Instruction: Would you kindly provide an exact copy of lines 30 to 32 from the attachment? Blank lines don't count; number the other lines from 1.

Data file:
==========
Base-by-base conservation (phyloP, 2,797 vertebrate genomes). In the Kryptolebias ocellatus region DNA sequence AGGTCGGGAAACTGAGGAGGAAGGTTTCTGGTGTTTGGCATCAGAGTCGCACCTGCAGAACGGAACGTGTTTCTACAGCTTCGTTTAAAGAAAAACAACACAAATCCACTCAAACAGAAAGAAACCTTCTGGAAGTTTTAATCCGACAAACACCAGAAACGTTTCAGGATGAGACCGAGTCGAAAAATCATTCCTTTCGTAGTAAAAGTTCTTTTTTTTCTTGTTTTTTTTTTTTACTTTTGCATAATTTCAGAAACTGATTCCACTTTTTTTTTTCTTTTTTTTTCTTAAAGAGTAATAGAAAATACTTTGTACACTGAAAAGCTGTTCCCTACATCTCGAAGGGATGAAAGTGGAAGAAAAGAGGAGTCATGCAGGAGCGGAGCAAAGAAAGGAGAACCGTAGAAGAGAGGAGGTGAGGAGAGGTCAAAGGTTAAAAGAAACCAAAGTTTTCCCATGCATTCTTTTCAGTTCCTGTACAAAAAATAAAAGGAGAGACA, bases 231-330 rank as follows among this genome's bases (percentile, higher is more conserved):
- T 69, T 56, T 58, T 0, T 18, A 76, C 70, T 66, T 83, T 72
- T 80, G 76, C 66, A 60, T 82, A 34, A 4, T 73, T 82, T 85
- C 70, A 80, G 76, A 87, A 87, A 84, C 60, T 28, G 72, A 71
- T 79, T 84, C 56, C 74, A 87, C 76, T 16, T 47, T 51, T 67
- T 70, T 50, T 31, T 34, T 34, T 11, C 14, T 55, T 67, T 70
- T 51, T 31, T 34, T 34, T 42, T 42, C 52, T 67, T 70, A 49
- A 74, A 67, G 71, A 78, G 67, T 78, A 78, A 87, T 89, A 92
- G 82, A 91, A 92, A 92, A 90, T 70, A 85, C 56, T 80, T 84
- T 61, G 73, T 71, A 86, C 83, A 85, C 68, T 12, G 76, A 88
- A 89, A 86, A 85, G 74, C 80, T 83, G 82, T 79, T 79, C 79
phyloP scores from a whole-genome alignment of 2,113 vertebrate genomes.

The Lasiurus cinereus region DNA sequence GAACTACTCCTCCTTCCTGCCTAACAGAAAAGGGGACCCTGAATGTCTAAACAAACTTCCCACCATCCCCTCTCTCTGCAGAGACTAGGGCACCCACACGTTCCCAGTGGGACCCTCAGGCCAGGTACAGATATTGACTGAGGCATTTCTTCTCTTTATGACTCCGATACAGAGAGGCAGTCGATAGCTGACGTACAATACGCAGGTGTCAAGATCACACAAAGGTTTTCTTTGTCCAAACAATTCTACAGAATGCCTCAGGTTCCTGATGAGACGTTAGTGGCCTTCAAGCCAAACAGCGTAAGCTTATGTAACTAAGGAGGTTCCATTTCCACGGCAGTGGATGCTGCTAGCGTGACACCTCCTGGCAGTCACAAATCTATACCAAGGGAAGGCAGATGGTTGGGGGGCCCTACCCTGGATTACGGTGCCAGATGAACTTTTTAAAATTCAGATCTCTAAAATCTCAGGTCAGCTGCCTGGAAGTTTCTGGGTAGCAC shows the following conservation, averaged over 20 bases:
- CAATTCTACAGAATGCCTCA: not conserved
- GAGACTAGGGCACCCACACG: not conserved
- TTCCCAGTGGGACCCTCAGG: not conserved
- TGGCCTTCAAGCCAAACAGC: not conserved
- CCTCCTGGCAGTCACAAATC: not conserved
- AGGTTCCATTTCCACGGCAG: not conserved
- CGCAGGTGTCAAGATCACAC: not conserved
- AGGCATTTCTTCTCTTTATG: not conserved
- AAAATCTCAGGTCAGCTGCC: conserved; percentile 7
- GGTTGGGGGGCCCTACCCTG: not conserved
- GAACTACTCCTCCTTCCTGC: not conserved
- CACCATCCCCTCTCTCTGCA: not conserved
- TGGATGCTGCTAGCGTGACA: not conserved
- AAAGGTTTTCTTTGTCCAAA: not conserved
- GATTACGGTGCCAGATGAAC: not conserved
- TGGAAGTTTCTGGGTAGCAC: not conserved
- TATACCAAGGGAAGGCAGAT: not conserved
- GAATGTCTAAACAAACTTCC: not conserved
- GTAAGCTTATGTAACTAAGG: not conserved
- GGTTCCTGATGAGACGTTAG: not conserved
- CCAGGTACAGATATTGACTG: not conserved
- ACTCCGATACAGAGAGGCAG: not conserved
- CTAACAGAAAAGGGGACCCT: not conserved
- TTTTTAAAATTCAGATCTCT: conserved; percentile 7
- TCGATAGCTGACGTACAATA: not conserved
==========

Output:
- TATACCAAGGGAAGGCAGAT: not conserved
- GAATGTCTAAACAAACTTCC: not conserved
- GTAAGCTTATGTAACTAAGG: not conserved